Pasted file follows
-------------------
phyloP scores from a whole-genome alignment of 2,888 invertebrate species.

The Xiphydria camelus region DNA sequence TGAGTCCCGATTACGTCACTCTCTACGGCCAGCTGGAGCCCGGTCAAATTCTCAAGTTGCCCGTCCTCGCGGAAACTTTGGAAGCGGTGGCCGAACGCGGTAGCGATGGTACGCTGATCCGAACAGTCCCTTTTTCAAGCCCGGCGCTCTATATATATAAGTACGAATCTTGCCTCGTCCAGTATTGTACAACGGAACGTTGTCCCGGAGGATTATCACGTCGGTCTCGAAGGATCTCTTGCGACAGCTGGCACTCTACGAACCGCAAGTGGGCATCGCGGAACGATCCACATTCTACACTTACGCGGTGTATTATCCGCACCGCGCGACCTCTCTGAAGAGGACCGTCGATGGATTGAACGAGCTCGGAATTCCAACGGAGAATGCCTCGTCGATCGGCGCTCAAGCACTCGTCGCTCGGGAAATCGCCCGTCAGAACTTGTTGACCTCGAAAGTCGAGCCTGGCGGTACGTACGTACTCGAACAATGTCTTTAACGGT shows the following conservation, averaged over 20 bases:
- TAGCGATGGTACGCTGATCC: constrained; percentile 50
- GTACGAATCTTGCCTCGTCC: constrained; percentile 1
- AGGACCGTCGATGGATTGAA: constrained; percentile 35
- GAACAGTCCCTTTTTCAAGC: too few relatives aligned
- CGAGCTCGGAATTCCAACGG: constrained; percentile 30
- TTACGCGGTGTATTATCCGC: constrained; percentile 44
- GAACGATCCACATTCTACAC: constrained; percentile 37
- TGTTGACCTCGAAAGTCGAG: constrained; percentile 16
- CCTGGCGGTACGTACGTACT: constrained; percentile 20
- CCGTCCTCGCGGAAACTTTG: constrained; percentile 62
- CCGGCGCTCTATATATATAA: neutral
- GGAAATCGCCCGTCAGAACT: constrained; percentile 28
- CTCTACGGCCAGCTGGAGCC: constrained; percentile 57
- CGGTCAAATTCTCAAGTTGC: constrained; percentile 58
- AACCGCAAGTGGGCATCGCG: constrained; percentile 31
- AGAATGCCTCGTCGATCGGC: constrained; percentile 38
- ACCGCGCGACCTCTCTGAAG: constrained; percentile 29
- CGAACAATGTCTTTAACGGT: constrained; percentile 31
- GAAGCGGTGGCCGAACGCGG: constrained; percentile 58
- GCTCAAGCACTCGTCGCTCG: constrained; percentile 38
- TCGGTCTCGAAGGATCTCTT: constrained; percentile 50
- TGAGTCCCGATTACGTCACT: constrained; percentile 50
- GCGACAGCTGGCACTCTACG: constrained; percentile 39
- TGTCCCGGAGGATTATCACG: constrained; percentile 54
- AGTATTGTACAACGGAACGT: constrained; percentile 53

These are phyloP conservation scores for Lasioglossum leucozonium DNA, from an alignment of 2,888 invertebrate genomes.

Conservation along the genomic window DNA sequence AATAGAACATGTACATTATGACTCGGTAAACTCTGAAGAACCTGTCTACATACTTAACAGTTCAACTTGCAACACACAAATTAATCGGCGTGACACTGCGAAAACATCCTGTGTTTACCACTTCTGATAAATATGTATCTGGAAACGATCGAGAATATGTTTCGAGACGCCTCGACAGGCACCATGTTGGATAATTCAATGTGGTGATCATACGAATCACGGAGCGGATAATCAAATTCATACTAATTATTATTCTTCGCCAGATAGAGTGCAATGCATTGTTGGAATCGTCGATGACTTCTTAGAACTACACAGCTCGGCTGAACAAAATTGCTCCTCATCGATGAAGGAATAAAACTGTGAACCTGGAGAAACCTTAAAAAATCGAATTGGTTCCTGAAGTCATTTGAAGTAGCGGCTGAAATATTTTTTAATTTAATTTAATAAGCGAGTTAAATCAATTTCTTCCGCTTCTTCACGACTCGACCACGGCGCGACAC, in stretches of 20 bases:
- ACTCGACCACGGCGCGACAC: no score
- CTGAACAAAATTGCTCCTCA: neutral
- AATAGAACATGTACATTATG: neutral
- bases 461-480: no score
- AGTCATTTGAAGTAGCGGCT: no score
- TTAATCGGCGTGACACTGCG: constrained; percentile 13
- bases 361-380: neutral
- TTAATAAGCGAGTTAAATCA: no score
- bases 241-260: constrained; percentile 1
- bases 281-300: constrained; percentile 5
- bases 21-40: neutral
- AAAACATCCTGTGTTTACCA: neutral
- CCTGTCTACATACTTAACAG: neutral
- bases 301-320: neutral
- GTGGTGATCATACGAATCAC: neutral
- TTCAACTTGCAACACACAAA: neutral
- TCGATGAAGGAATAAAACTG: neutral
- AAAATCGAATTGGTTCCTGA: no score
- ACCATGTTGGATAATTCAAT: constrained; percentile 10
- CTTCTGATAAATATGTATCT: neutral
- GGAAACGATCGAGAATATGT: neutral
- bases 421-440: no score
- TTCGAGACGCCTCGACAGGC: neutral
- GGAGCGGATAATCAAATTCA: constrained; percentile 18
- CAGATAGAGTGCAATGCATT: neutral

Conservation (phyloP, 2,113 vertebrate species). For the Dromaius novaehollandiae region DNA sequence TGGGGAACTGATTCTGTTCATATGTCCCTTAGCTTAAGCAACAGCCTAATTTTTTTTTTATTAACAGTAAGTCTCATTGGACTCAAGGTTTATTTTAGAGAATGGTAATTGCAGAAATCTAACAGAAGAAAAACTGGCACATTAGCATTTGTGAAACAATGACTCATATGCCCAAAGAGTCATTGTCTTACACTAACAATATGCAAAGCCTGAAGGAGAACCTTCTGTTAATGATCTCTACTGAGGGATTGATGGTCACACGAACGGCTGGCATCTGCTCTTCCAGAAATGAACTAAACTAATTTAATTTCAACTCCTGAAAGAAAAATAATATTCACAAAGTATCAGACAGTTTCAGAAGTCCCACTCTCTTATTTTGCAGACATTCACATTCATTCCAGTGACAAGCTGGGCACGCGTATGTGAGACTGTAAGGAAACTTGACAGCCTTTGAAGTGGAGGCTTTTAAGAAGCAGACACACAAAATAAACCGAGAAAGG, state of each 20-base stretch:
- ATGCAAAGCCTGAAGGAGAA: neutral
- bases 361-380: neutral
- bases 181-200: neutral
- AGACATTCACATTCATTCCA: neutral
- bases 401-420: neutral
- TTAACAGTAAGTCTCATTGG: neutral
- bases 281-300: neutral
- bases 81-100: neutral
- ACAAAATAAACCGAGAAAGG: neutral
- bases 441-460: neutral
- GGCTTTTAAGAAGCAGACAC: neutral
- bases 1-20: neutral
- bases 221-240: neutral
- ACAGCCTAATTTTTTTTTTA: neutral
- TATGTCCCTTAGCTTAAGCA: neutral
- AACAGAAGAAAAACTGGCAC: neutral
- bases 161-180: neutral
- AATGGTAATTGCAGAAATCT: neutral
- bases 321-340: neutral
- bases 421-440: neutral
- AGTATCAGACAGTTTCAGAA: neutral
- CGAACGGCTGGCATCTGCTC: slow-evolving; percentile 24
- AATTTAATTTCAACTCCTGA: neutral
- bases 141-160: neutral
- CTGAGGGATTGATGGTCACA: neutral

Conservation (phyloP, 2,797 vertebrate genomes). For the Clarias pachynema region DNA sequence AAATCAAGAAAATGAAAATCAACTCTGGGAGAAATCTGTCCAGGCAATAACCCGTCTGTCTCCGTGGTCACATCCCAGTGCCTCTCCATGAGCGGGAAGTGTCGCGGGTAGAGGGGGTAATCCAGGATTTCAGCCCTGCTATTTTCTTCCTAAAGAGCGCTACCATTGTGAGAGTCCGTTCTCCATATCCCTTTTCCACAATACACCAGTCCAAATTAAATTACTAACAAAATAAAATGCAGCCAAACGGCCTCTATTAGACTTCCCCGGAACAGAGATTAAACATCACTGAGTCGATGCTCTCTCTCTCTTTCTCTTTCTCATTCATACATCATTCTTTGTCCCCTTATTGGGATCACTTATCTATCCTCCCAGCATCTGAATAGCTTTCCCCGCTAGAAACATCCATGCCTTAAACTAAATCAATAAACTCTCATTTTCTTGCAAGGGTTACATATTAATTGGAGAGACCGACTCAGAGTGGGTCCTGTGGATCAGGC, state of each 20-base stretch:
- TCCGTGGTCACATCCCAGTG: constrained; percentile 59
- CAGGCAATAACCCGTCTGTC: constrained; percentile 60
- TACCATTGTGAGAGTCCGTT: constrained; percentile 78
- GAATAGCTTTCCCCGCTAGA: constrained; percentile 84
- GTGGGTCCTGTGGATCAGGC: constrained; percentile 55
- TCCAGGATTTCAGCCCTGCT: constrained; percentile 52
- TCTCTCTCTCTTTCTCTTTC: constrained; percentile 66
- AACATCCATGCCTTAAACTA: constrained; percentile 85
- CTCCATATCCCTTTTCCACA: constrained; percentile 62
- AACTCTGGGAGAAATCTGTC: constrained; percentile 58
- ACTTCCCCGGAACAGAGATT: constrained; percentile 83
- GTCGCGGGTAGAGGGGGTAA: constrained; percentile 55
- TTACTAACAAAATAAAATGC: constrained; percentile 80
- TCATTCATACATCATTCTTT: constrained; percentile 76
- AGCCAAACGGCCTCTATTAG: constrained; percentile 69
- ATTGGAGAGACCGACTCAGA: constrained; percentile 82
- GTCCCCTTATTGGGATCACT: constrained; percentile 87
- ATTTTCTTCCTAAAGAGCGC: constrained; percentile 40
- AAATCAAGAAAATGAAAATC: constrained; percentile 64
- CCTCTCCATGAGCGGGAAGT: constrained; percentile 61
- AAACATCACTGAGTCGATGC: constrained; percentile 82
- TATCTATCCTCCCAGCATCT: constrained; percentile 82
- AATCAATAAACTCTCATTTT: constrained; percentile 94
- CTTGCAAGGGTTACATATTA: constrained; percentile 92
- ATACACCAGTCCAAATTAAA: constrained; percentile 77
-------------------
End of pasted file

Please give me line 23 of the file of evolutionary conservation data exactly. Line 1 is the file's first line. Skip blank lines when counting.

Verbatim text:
- TCGGTCTCGAAGGATCTCTT: constrained; percentile 50